SPAN 610.  Survey of Spanish Medieval and Premodern Literature   (3).

Spanish literature from the beginning to 1700. Prerequisite: SPAN 300 or departmental consent.

SPAN 611.  Survey of Spanish Modern Literature   (3).

Main currents of Spanish literature from 1700 to the present. Prerequisite: SPAN 300 or departmental consent.

SPAN 620.  Survey of Latin-American Literature   (3).

Survey of Latin-American literature from pre-Columbian times through the building of new nations, and to the rise of Modernismo at the turn of the 20th century. Prerequisite: SPAN 300 or departmental consent.

SPAN 621.  Survey of Contemporary Latin-American Literature   (2-3).

Provides students with a chronological and thematic approach to the main currents of Latin-American literature in the 20th and 21st centuries. Provides a critical presentation of major realist, naturalist, avant-garde, boom and postboom authors. Prerequisite: SPAN 300 or departmental consent.

SPAN 622.  Special Studies in Spanish   (1-4).

Topic for study chosen with aid of instructor. Repeatable for credit. Prerequisite: instructor's consent.

SPAN 623.  Seminar In Spanish   (2-3).

Seminar in Spanish literature, language or civilization. Repeatable for credit. Prerequisite: SPAN 300.

SPAN 623B.  Seminar in Spanish and Latin-American Literature   (1-5).

Studies a selection of Latin-American cultural productions (literature and film) to answer two questions: How do criticism, fatality and heroism interrelate with Latin American culture? What can this threefold relationship tell us about the cultural development of Latin America? Latin-American cultural productions are centered in representing a dichotomy; on the one hand, romantic and erotic instincts related to sexual appetites and, on the other, thematic digressional, and chaotic energies — pathological desire — that constantly challenge the utopic integration of Latin-American nations.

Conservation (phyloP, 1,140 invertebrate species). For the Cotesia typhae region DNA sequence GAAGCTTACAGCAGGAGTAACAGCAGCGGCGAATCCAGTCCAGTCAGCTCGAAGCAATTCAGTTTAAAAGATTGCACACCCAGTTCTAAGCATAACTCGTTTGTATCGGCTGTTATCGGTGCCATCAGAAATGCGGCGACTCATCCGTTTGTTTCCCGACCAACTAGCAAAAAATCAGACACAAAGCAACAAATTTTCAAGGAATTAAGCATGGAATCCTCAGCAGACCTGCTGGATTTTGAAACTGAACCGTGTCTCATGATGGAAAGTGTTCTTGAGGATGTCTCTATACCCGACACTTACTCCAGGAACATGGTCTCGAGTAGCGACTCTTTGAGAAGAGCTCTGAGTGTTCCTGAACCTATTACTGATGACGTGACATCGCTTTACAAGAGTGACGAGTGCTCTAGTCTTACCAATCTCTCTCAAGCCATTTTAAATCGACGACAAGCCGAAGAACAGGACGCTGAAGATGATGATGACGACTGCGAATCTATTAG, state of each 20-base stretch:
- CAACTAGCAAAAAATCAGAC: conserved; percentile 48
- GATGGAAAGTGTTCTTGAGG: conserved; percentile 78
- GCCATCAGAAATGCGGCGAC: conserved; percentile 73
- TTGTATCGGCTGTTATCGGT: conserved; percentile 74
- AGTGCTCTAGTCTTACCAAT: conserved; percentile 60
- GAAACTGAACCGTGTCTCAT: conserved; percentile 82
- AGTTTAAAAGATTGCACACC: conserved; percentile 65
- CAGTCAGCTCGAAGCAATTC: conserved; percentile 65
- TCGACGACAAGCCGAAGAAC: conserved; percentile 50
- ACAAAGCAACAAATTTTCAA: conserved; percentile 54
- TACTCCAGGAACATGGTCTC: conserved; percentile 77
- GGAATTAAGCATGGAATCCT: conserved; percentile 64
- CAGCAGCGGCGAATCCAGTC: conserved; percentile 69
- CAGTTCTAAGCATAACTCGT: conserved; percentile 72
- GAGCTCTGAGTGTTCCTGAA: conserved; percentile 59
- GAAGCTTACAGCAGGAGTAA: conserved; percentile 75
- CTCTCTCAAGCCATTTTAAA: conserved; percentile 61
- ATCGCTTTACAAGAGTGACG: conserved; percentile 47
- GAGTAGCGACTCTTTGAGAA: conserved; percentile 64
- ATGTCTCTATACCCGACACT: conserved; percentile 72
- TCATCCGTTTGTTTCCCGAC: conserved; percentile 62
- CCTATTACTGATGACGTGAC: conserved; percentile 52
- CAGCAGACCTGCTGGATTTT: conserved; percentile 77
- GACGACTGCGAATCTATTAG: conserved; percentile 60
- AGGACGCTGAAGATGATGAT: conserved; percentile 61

SPAN 623C.  Seminar in Spanish-American Culture   (1-5).

Special studies in Spanish and Latin-American culture and civilization. For graduate/undergraduate credit. Given on a rotating basis. Repeatable for credit. Prerequisite: departmental consent.

SPAN 623V.  Latinos in the US and Midwest   (3).

This course introduces students to the range of issues that form the foundation of Latino/a Studies. Students will analyze the histories of the diverse Latino sub-groups and acquire a multidisciplinary and panoramic perspective on the Latino/a collective and individual experience in the US. Special consideration will be paid to the experiences of Latinos in the Midwest and the representation of Latinos in media. Course will be taught in Spanish and include readings in both Spanish and English.

SPAN 624.  Seminar in Latin-American Literature or Culture   (3).

May focus on a literary genre, historic or artistic period, main historic figure or author, region or topic, including transnational or transatlantic phenomena. Repeatable for credit. Prerequisite: SPAN 300 or departmental consent.

SPAN 625.  Contemporary Latin-American Novel   (3).

Prerequisite: SPAN 300 or departmental consent.

SPAN 626.  Spanish Civilization   (3).

Intensive study of Spanish culture, including historical and geographical factors in its development and its contributions to world civilization. Pre- or corequisite: SPAN 300 or departmental consent.

SPAN 627.  Latin-American Civilization   (3).

Intensive study of Latin-American culture, including the historical and geographical factors of its development and its contributions to world civilization. Pre- or corequisite: SPAN 300 or departmental consent.

SPAN 631.  Seminar in Latin-American Literature: Short Story   (3).

Study of the main writers in contemporary Latin-American literature. Prerequisite: SPAN 300 or departmental consent.

SPAN 632.  Hispanic Cooking Communities   (3).

Analyzes food and food representation as potential national symbols and examines their cultural meanings. Examples of the importance of Hispanic and Latino foods and culinary traditions through the years with particular attention to the diasporic communities and the impact of immigrant food are studied. Course includes diversity content. Prerequisites: SPAN 220/SPAN 221 and SPAN 325 or departmental consent.

SPAN 633.  Latin@ Studies   (3).